Date : August 3, 2012
Report: Press Tour “The New Era of Agriculture: Sustainable and Competitive Agriculture Developed by Youth Power” (August 3, 2012)
post date : 2013.08.23
Twelve journalists from ten media organizations of Canada, China, France, Germany, Singapore, Switzerland and Taiwan participated in the press tour “The New Era of Agriculture: Sustainable and Competitive Agriculture Developed by Youth Power.” Urban agriculture plays a great role in supplying fresh, safe farm products, providing open spaces in the event of disaster and easing the heat island phenomenon. This tour covered various attempts in Kawasaki City’s urban agriculture, adding value and matching the huge demand of consumers in the Metropolis.
The tour started with a briefing by Prof. Tamotsu Takemoto, School of Agriculture, Meiji University, on the current situation of agriculture in Japan and the potential of urban agriculture. First, Prof. Takemoto pointed out that the individual farmer’s income is increasing even though overall farm households in Japan are decreasing. Hence, the Japanese agricultural industry cannot always be seen as weakening. Especially, urban agriculture is highly profitable using limited farmland. It is estimated to have 8% of nationwide farmers’ sales (467.6 billion yen) in only 4% (198 thousand ha) out of the nation’s farmlands (4.6 million ha). Then, Prof. Takemoto said he has a high expectation of young farmers who are making agriculture trendy. Finally, he compared the gross domestic production of edible agricultural and fishery products (9.4 trillion yen) with final consumption by food and drinks expenses (73.6 trillion yen); explaining with the case study of Kawasaki City that farmers have the potential of further profitability by adding value to their produce.
The tour participants then headed for Meiji University’s Kurokawa Farm, opened this April, located in Kurokawa, Asao Ward, Kawasaki City, to see how the young generation practices farming. On this farm, agricultural students can practice a wide range of farming from organic to the most up-to-date agricultural technology used in urban areas. On the day, about 50 students were there learning to harvest tomatoes or in a cooking class to taste vegetables they raised on the farm. The director of Kurokawa Farm, Mr. Masahiko Tamaki, said, “Nowadays, the image of farming is improving so the popularity of the faculty of agriculture is increasing. On the other hand, not many graduates from agricultural universities wish to become farmers,” explaining to the journalists that the reason could be the relatively low income of farming compared with other businesses.。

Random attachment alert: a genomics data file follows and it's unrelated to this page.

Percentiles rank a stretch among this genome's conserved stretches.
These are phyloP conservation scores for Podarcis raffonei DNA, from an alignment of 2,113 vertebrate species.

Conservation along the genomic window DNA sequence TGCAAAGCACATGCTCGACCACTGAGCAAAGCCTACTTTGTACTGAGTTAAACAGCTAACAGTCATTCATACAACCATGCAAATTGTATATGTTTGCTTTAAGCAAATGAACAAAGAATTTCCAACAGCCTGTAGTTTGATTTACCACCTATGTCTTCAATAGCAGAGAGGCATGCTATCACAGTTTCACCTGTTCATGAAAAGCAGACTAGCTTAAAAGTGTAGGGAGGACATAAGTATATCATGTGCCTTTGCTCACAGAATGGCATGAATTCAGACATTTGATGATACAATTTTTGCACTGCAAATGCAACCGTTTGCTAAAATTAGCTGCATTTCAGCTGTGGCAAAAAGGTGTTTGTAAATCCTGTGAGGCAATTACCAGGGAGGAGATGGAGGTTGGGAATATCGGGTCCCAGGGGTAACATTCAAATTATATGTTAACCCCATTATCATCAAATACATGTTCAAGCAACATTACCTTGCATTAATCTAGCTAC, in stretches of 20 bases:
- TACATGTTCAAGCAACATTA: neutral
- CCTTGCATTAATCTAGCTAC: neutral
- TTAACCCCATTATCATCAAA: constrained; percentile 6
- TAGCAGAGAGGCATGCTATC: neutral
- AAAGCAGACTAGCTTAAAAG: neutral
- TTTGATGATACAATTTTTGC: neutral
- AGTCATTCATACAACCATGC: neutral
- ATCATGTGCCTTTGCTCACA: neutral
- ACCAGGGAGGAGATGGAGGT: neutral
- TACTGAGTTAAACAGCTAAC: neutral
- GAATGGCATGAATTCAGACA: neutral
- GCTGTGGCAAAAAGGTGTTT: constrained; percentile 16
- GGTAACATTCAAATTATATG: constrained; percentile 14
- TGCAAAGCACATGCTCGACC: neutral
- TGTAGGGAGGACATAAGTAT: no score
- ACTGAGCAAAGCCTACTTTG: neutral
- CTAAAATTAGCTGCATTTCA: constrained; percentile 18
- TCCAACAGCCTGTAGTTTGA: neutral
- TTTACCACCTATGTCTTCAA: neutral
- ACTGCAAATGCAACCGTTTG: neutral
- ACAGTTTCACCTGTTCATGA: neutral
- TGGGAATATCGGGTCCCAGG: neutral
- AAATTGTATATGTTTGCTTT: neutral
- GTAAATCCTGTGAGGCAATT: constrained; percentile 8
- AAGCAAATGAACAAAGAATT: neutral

Ceresamos, also located in Kurokawa, Asao Ward, Kawasaki City, is a direct sales shop for farm products opened in 2008 and run by JA Kawasaki. The sales of this shop are steadily increasing since its opening: 370 million yen in the first fiscal year and it recorded over 600 million yen in the last fiscal year. Here, farmers can grasp consumers’ response four times a day from the e-mail sales report sent from Ceresamos. According to Mr. Isao Hata, Director, Urban Agriculture Promotion Section, JA Kawasaki Ceresa, there have been drastic changes in Kawasaki City’s agriculture in the five years since its opening, such as reduction of abandoned farmland and increase in newcomers to farming. Mr. Kanji Ichikawa, one of the local farmers selling vegetables here, shared his passion for sustainable urban agriculture: “I wish to achieve farming that my children want to carry on".
Koizumi Farm, Miyamae Ward in Kawasaki City, is not only selling produce but also processing foods such as jam or confectioneries using the herbs and vegetables they raise. At Ceresamos, their products are in the top sales. The tour visited a three-generation family doing urban agriculture on farmland located in the middle of a residential area. Mr. Hiroshi Koizumi (34) said the advantage of farmland surrounded by houses is being able to gain more trust due to its transparency. Also, if a new kind of vegetable is introduced on a TV show, the media coverage directly pushes up the sales. So, they are keeping an eye on new kinds of vegetables especially those that restaurants are showing some interest in using. His father Tomio (62) told us about protecting their farmland inherited from generation to generation from potential contamination by radioactive materials. When they use organic fertilizer, they make sure that it has undergone a radiation check and been confirmed as safe. The director of this farm, Hiroshi’s grandfather Mashiro (87), showed his satisfaction in farming with the young generation and the happiness of all the family members working together.